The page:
Love & Marriage: Respond to Emotions, Not Words

Love and Marriage

By Shela Deen  |  To help avoid misunderstandings, hurt feelings, and conflict, tune in and respond to your spouse’s emotions rather than his or her words  |  

Relationships would be a breeze if we accurately expressed our feelings. Unfortunately, we too often manifest feelings through negative—sometimes really ugly—behavior, to which our spouse responds in kind, resulting in stupid arguments that leave us wounded and wondering what happened.

Hurt is often expressed as anger and disappointment through accusations of our partner’s failures, and negative behavior is often a request for love or reassurance. The smart partner learns to respond to the underlying emotion.

Here is an example:

Justine is shy. On their way home from Michael’s office party, Justine said angrily, “I don’t know why you married me. You’re embarrassed to be seen with me and couldn’t care less about me!” Michael, caught up in conversation with coworkers, had left Justine on her own, feeling alone, and becoming increasingly upset with Michael for “ignoring” her.

Michael’s natural reaction is to defend himself. If, instead, he ignores what she said and responds to how she feels—hurt and disappointed at being (in her view) ignored, he can respond appropriately and with empathy. He makes it easier for Justine to be vulnerable and talk about what it feels like to be shy and alone in a crowd of strangers. What’s more, by understanding how she feels, Michael is far more likely to be sensitive to Justine’s needs the next time they’re in a large social setting.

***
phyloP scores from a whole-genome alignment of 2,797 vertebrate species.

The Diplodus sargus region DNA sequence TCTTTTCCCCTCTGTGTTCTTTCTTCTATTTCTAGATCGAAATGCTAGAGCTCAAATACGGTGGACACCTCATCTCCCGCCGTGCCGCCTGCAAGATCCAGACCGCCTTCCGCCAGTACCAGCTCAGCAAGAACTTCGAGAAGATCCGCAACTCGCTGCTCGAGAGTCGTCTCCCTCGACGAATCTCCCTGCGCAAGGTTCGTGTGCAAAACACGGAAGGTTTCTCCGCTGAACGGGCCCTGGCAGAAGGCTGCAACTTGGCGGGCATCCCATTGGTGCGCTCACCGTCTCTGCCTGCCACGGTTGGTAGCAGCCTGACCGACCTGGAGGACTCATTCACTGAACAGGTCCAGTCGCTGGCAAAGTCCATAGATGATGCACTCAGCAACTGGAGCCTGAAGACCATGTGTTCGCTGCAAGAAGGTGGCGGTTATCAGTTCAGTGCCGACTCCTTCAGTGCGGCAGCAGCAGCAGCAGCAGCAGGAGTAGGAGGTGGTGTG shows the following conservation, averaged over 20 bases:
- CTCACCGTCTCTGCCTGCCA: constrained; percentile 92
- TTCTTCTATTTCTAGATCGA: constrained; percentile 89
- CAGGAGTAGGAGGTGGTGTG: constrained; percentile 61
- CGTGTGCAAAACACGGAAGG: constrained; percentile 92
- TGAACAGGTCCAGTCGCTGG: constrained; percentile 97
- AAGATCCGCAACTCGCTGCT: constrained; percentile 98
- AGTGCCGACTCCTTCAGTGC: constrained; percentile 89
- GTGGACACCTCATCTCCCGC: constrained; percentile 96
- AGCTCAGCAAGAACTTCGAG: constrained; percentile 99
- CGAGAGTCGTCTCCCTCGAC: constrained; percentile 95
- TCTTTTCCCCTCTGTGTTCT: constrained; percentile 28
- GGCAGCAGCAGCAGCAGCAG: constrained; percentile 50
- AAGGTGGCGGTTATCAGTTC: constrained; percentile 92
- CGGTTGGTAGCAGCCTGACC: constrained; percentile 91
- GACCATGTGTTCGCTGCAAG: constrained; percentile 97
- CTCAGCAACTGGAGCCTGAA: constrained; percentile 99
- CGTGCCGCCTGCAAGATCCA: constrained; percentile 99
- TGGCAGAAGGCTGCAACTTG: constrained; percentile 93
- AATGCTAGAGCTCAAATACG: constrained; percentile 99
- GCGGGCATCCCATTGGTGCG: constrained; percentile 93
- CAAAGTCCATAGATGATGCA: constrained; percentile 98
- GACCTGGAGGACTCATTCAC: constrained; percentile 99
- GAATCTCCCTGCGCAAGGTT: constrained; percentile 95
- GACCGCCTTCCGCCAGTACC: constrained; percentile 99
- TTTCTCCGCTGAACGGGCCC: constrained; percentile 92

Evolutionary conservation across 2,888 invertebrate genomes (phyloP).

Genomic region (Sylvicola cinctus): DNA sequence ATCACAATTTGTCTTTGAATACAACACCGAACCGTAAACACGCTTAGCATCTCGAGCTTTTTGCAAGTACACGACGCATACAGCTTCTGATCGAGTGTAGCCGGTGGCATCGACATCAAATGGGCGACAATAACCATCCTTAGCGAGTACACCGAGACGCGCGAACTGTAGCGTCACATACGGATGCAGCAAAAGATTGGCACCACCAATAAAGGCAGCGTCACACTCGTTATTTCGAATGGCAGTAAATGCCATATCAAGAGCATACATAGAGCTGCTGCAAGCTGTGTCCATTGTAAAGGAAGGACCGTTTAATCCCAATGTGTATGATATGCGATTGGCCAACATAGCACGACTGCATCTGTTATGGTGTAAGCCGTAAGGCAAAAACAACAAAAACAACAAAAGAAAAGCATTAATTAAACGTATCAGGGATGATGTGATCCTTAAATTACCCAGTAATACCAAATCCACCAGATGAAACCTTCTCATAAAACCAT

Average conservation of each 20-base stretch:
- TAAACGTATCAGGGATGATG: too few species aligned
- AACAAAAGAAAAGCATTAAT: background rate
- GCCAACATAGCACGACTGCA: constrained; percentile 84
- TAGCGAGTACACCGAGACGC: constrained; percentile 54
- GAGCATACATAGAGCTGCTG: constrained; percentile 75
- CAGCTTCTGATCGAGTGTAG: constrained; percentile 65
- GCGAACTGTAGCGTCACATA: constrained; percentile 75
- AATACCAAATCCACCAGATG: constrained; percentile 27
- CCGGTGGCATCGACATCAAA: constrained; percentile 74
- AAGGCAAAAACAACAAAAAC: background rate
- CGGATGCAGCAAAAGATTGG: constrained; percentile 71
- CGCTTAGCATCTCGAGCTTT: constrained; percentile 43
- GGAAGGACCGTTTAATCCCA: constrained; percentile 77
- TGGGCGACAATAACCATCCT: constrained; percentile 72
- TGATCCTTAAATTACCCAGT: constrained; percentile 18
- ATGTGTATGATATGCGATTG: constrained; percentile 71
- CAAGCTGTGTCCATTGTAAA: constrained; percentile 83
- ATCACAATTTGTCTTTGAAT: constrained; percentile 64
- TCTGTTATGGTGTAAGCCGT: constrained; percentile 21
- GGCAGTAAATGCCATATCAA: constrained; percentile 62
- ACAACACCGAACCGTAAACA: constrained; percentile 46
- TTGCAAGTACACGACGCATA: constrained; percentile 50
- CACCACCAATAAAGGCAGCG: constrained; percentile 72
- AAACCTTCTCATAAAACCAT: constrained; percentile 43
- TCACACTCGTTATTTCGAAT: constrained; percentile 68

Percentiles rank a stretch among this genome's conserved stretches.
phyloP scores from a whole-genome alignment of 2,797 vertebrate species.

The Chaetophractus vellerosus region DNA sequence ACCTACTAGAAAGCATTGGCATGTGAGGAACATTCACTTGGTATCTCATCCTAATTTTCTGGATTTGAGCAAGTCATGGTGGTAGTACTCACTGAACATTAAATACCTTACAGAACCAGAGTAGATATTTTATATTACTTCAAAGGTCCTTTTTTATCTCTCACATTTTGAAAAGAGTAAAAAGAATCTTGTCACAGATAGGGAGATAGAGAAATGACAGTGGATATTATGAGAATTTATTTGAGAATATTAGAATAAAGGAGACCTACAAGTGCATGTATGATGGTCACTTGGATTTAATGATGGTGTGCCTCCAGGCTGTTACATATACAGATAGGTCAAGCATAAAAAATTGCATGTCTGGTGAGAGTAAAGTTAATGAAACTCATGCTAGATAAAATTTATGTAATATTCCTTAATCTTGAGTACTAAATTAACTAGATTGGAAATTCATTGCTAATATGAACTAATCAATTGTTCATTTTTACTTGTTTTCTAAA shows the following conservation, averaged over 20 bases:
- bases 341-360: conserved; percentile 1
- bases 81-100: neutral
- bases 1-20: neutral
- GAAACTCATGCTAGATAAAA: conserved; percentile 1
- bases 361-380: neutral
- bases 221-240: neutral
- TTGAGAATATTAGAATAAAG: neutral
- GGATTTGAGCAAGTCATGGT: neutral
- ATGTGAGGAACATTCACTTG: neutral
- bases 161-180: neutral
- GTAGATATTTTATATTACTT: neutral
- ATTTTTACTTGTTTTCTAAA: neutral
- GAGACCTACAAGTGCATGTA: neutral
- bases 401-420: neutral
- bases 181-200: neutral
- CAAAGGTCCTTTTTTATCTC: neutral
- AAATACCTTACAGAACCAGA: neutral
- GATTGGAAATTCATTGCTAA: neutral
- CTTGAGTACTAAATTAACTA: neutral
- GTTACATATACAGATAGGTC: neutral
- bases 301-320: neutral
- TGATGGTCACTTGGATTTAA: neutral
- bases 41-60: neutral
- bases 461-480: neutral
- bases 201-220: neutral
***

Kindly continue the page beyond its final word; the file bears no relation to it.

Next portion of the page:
Responding to underlying emotions isn’t always easy, especially when your spouse is being ugly. It takes discipline to think before you speak and avoid knee jerk reactions to what may be unfair and unwarranted accusations. Sometimes, you have to ask (perhaps more than once) what’s really going on. In the example just given, Michael may have to say to Justine, “I know you don’t really believe that I am embarrassed to be seen with you. And I know you know I love you. So, please, tell me what’s really upsetting you.”

When you consistently respond to your sweetheart’s underlying emotion, regardless of how it is expressed, your spouse will learn that it’s safe to express true feelings. It’s not always easy. But it is always worth it.

Shela Dean author ReDate Your MateReDate Your Mate by Shela DeanReDate Your Mate by Shela Dean

 

Shela Dean is a relationship coach, speaker, and the author of Frequent Foreplay Miles: Your Ticket to Total Intimacy and ReDate Your Mate: 4 Steps to Falling in Love All Over Again.

 

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